What Foods Are Rich in Vitamin C?

Today more than ever, we lend therapeutic virtues to food

So, we are going to have to talk about the power of functional foods; yes, you know these super foods that we regularly include as part of our meals, and which contribute to the proper functioning and maintenance of our health.

Vitamin C, C-exceeded!
Before we start and present you with a non-exhaustive list of some of these foods, we are going to break this myth that is so ingrained in our minds and confirm that our beautiful orange, so sweet and so juicy, is not the food which is richest in vitamin C.

My Vitamin C basket
We will therefore try to guide you and accompany you to help you fill your pretty basket which you will take to the supermarket! Of course if you are lucky to have your local farmer and or market gardener, then take your basket there also!
Many of us remain convinced that our food is healthy and that in addition, it will bring us all the vitamin C that is necessary for the proper functioning of our bodies. But that is not always the case.

Ok but how much?
According to ANSES (the National Agency for Food, Environmental and Occupational Health Safety), the recommended nutritional intake for men and women between the ages of 19 and 70 is 110 mg/day and it does not is therefore not necessary to switch to overconsumption.
However, some nutritionists recommend daily doses of between 500mg and 1000mg for full antioxidant potential.
The champion in all categories is of course acerola or Barbados cherries: 40 g of this small Brazilian cherry contain as much vitamin C as a kilo of oranges! That is 1,677.6 mg per 100 g.

Non-exhaustive list
Fruit/Vegetable Dose Quantity Vit C
Guava 125ml (1/2 cup) 199 mg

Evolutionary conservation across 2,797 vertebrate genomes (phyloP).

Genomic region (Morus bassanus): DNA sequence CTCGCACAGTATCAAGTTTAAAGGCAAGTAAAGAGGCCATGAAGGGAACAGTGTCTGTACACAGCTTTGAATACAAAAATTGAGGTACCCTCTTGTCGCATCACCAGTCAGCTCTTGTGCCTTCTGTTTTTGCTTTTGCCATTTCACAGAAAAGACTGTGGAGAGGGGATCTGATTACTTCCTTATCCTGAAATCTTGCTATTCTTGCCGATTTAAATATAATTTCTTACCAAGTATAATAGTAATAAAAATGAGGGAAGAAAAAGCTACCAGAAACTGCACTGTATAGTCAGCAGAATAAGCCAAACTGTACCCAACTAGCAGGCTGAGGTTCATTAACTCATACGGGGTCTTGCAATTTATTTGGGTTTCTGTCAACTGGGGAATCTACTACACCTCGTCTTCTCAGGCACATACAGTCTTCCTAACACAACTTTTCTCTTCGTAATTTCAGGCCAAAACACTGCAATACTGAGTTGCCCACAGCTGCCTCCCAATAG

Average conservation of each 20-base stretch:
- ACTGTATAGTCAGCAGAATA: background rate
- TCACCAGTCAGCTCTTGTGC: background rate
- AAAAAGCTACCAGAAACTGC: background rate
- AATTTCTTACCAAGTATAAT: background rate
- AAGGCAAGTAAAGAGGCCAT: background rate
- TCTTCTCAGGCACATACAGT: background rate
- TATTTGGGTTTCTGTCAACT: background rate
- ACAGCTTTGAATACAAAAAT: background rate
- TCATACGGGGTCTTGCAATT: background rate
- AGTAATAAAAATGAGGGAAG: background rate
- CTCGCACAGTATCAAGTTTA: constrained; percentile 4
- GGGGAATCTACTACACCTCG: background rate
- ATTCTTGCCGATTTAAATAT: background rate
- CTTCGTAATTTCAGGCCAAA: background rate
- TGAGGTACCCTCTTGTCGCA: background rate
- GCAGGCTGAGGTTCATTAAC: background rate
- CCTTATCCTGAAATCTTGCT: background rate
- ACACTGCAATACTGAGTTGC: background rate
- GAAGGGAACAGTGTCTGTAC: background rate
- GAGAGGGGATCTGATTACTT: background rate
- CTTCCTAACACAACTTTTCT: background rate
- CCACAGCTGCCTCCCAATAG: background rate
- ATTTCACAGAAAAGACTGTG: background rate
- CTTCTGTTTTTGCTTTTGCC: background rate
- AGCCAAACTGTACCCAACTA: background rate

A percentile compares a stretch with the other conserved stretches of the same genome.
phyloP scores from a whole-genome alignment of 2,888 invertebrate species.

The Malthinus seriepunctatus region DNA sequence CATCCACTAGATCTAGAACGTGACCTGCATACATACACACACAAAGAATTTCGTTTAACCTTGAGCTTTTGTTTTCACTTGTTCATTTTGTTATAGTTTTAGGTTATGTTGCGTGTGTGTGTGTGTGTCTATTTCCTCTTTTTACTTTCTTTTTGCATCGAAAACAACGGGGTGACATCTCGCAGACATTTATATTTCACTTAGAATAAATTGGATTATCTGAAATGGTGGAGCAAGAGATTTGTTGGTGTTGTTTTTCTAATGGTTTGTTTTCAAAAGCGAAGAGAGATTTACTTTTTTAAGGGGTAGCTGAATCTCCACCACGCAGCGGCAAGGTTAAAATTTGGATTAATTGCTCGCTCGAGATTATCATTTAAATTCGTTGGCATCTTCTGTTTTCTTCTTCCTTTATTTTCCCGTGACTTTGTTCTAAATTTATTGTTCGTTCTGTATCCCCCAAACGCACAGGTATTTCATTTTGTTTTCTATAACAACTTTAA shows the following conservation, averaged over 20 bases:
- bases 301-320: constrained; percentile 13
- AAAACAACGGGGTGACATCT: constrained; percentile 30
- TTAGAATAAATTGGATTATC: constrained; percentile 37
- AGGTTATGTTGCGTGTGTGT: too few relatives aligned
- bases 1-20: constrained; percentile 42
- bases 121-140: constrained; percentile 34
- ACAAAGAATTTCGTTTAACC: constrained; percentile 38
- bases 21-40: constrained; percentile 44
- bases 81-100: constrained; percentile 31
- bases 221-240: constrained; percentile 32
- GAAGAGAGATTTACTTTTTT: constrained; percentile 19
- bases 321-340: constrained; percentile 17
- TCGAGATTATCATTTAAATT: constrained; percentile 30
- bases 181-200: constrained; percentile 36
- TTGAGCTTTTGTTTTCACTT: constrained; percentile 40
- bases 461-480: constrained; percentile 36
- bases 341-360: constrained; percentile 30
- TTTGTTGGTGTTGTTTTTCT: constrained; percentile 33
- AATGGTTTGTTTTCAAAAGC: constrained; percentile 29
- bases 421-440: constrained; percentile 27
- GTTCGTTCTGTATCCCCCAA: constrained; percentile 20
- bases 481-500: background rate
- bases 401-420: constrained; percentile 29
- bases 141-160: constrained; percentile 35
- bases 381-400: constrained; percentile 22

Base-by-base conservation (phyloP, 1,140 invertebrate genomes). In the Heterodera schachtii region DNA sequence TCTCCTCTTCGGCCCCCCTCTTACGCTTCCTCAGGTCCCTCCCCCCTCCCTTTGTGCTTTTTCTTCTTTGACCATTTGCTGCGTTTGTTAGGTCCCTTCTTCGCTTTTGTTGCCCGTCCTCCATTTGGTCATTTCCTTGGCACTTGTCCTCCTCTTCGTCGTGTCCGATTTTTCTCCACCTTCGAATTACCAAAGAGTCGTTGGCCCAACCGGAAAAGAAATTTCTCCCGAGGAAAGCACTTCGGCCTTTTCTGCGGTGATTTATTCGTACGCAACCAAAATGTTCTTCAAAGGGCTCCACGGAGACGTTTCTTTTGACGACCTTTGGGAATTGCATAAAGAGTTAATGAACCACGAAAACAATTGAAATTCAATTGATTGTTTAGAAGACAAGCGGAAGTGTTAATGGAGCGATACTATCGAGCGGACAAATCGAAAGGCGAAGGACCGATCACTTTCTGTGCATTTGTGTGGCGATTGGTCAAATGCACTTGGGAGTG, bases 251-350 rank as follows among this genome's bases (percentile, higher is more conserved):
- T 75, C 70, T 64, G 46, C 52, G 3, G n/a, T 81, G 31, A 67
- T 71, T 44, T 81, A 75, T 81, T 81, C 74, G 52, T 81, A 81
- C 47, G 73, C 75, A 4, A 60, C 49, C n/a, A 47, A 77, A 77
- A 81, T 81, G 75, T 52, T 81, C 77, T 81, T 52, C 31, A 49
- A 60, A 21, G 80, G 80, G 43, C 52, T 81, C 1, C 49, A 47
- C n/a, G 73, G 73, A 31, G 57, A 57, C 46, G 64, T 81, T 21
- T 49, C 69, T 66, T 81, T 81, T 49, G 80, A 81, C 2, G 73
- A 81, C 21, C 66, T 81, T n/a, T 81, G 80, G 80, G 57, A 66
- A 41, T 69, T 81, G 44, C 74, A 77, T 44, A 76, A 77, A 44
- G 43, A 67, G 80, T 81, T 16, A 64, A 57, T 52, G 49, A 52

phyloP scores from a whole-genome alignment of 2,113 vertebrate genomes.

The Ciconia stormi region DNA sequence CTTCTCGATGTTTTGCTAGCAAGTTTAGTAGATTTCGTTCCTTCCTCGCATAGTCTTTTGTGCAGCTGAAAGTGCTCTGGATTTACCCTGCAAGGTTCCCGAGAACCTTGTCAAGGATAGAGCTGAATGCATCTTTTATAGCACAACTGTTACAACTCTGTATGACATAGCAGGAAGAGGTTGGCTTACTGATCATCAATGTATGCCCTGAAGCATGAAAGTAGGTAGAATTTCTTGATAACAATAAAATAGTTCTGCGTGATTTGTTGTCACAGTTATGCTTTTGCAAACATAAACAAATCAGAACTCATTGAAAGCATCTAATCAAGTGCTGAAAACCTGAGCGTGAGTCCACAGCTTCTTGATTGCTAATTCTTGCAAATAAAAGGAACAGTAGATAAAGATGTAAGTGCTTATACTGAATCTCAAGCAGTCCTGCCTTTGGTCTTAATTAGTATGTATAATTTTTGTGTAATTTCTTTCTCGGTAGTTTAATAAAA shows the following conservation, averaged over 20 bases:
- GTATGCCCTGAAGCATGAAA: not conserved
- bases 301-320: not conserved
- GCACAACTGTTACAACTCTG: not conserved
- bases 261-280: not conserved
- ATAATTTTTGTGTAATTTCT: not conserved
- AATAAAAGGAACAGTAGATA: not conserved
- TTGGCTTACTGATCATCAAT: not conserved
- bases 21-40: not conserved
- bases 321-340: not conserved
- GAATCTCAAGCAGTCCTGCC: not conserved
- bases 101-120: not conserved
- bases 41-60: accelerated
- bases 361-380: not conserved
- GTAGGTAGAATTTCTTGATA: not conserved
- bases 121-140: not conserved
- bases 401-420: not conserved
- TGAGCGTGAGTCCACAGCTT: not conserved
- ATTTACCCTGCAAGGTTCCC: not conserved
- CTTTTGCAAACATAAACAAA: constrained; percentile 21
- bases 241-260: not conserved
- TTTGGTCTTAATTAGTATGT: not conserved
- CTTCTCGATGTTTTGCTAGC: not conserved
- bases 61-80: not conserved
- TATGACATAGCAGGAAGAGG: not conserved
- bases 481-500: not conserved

Red bell pepper, raw or cooked 125 ml (1/2 cup) 101-166 mg
Green pepper, raw or cooked 125 ml (1/2 cup) 54-132 mg
Papaya ½ papaya (150 mg) 94 mg
Kiwi 1 medium fruit (75 mg) 71 mg
Orange 1 medium fruit 70 mg
Mango 1 medium fruit 57 mg
Broccoli, raw or cooked ½ cup 42-54 mg
Brussels sprouts 4 sprouts 52 mg
Strawberries ½ cup 52 mg
Pineapple ½ cup 34 mg
Raw green peas ½ cup 34 mg
It would seem that our dear fruits and vegetables, allies of our health, have lost up to 75% of their nutritional value over the past fifty years; linked to degradation, among other things, to intensive agriculture and the use of pesticides. This is why food supplements are booming and can sometimes help to fill the gaps.

Bet on quality and not quantity by favoring natural foods as much as possible with a source that guarantees you, (if you can), no use of pesticides. It would be a shame to ingest toxic products when our approach is to be healthy.
You deserve foods in your own image...organic, seasoned, even interactional (permaculture). Consider seasonal fruits and vegetables and also whether it is worth choosing some organic produce. Choose carefully, you are what you eat!